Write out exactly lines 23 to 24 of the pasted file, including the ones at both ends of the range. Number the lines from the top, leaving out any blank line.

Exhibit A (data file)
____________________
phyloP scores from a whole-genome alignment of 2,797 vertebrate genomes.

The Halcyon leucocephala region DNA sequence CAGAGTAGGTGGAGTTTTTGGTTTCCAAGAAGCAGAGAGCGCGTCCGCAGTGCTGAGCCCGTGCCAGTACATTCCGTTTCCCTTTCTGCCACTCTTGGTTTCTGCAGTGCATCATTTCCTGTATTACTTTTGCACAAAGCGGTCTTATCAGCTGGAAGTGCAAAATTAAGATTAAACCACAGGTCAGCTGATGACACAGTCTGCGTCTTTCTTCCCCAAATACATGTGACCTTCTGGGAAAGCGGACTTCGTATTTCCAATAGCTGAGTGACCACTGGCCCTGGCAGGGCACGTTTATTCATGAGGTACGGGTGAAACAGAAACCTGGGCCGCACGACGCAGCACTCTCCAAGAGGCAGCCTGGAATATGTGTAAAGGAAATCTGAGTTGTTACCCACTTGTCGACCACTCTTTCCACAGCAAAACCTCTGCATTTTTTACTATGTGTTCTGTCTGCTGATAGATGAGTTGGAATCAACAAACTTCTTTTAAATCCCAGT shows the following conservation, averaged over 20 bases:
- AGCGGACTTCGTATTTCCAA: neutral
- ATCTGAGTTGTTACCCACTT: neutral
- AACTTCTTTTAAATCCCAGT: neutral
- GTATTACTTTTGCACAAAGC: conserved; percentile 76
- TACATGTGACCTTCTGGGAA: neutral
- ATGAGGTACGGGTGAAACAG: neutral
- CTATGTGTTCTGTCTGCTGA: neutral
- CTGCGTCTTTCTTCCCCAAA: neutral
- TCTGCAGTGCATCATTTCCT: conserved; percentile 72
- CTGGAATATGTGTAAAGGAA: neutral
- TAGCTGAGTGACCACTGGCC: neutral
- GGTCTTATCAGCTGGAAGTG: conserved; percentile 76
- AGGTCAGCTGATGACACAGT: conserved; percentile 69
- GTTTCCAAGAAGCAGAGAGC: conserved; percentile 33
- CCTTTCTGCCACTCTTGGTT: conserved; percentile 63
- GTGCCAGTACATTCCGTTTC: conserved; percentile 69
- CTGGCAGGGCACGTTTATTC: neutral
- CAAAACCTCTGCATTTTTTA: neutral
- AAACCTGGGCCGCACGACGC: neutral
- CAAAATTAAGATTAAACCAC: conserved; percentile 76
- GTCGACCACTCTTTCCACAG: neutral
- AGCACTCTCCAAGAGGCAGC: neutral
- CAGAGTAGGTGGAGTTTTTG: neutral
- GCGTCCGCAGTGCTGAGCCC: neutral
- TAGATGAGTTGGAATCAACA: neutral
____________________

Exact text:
- GTCGACCACTCTTTCCACAG: neutral
- AGCACTCTCCAAGAGGCAGC: neutral